Monuments and Memorials


Assheton, 1st Viscount Curzon (1729-1820) and Penn Assheton Curzon (1757-97)

asseton_curzon2The portrait of Assheton Curzon illustrating the previous article was as an old man of near 90, and he is also shown in profile on the fine marble wall monument by Sir Francis Chantry in the chancel of Holy Trinity.

asseton_curzonThere is also a portrait which was acquired by Earl Howe a few years ago which shows him as a young man, perhaps when he first got married to Esther Hanmer in 1756 and took over the Penn Estate. The portrait is by Thomas Hudson (1701-79), who painted George II and is described as the most successful London portraitist of the mid 1700s.
A wall monument in the chancel of Holy Trinity’s records that Assheton Curzon had to endure the early death of two wives.

esther_dorothy_curzonHe had one son by Esther Hanmer, Penn Assheton Curzon, who, through his mother, was eventually to inherit the Gopsall estate with probably the grandest country house in Leicestershire. Only one surviving portrait of Penn Assheton Curzon is known, as a very young boy. It is by Joseph Wright of Derby (1734-97) who was a very successful landscape and portrait painter known for his use of strong contrasts between light and dark in order to achieve a 3D effect.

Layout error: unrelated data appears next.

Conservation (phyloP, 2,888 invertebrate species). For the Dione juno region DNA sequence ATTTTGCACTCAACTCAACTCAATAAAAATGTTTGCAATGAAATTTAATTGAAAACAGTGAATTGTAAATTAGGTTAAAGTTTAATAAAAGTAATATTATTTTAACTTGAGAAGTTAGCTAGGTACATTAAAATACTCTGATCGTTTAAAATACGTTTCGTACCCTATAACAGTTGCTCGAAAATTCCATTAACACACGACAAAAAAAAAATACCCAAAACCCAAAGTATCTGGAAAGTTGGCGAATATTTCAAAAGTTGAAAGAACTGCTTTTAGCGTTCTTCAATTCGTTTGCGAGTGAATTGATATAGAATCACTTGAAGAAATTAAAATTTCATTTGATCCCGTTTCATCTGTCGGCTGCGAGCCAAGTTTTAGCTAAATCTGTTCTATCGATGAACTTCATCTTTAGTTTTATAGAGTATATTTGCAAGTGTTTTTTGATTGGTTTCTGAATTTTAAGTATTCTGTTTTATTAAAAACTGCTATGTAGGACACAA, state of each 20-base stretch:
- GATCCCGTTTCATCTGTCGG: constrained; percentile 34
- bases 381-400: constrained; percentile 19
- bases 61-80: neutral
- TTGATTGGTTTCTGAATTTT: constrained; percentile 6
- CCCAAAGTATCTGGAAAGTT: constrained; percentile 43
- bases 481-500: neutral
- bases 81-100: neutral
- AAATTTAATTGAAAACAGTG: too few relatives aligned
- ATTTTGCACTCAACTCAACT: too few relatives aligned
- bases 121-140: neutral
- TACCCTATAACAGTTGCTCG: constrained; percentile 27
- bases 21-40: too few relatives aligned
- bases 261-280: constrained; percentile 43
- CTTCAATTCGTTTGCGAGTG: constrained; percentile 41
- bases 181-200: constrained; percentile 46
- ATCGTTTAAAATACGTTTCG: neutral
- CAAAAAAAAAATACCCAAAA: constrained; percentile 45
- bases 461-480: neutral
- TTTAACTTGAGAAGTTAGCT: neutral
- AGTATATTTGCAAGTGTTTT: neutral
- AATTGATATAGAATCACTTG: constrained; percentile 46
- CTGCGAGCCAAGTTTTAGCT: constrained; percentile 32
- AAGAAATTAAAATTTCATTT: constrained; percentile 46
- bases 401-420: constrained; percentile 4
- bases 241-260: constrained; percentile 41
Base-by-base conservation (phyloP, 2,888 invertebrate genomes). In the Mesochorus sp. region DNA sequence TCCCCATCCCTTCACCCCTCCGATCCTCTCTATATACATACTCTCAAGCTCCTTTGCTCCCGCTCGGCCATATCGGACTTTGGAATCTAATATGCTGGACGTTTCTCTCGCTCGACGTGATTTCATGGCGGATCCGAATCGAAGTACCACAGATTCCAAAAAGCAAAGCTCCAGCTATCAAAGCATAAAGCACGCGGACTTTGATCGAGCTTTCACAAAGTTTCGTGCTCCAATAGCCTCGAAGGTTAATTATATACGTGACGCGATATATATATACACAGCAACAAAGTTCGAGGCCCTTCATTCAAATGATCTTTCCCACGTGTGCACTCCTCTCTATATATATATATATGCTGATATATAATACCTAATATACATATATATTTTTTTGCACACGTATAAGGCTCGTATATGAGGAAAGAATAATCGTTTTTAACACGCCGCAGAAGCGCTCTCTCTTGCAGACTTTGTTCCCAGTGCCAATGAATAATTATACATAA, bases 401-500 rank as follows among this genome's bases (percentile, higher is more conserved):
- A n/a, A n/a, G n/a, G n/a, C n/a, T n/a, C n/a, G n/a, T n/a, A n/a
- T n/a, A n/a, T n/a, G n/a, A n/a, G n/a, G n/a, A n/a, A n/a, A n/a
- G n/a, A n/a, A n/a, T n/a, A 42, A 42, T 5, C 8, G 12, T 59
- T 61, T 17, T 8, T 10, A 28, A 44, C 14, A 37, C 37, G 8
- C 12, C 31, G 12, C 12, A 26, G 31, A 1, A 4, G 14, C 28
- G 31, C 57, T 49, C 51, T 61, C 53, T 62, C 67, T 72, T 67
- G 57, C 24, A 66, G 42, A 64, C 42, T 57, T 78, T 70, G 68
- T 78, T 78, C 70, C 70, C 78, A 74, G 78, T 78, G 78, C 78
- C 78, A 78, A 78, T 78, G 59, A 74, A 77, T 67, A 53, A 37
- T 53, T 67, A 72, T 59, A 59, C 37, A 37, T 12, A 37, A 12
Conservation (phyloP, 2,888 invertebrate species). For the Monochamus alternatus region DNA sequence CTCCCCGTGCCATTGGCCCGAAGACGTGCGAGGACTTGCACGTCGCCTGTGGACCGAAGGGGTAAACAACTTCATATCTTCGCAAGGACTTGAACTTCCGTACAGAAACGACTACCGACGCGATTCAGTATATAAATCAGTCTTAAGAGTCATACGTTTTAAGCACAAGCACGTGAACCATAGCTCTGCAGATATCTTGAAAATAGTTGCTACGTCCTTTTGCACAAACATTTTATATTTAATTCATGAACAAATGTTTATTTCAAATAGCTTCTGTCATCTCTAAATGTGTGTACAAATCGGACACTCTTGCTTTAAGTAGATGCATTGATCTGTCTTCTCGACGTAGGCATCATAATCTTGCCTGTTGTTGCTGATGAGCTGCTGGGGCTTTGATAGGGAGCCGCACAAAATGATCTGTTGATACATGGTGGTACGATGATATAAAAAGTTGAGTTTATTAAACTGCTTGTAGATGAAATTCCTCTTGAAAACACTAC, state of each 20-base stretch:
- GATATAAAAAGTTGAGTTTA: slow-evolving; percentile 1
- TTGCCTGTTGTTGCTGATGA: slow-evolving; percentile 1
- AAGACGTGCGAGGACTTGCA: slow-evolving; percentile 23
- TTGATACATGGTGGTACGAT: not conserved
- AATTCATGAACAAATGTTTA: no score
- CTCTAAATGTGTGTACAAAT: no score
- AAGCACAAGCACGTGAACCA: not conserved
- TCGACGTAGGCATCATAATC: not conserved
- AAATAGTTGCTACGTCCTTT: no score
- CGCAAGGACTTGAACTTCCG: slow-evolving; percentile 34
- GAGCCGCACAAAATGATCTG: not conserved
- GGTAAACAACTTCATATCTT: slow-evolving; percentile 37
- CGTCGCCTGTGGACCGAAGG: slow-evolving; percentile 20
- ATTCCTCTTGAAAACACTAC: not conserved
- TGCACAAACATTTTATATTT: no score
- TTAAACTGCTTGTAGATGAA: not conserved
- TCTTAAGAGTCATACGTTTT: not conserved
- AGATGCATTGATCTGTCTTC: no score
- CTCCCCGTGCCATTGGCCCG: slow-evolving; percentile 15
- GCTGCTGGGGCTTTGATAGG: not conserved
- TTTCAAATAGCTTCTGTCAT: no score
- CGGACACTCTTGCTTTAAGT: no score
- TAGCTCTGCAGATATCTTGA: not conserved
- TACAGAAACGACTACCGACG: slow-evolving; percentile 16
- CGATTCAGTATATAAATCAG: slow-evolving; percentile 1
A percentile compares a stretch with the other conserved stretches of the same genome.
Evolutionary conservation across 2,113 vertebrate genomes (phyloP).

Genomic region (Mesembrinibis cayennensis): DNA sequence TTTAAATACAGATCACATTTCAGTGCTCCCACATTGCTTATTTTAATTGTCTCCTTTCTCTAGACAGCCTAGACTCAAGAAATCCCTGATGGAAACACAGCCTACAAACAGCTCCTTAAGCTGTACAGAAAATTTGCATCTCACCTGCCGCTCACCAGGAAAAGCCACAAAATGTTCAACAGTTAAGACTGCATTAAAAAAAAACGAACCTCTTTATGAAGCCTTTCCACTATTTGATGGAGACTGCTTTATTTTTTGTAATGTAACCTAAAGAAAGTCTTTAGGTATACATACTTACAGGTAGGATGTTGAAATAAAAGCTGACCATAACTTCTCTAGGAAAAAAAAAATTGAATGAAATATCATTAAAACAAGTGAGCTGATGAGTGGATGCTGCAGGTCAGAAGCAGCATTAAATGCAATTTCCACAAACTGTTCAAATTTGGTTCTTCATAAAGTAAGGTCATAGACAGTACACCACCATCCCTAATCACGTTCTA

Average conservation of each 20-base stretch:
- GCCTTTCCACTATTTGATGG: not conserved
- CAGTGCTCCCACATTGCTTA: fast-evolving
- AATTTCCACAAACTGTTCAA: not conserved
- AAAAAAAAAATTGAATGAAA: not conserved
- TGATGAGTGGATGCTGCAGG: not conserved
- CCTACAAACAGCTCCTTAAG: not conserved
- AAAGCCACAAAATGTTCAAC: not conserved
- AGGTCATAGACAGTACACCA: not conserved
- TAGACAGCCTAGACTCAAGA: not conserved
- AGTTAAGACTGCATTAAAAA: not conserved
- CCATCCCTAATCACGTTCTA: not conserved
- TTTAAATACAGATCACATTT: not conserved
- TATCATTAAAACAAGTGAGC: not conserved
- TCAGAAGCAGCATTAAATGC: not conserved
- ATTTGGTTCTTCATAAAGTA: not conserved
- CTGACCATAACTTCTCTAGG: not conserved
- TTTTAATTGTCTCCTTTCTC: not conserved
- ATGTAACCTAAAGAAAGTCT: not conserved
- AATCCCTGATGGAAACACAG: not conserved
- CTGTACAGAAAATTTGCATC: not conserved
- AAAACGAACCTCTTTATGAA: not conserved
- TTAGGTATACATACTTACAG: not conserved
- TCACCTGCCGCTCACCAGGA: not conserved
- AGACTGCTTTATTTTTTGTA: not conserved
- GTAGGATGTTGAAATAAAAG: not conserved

He followed the well-trodden familial route via Westminster School and Brasenose College , Oxford, before becoming an MP in family held seats, holding successively Leominster, Clitheroe and Leicestershire from 1784.

penn_assheton_curzonHe was a strong supporter of William Pitt the Younger who was Prime Minister for 20 years. Earl Howe pointed me to an acerbic description of him in contemporary correspondence as ‘an inactive Member in the House and, out of it, a perfect nuisance.’ 1 but to be fair, there is no other evidence for this.

See also Viscount Curzon 1730-1820

© Miles Green, Penn Parish Newsletter No.44,  May 2016
Photographs© courtesy of Eddie Morton ARPS

  1. R.Thorne (Ed.), History of Parliament: the House of Commons 1790-1820 (1986). The quote was taken from Correspondence by Lady Mary Noel 1768-93.
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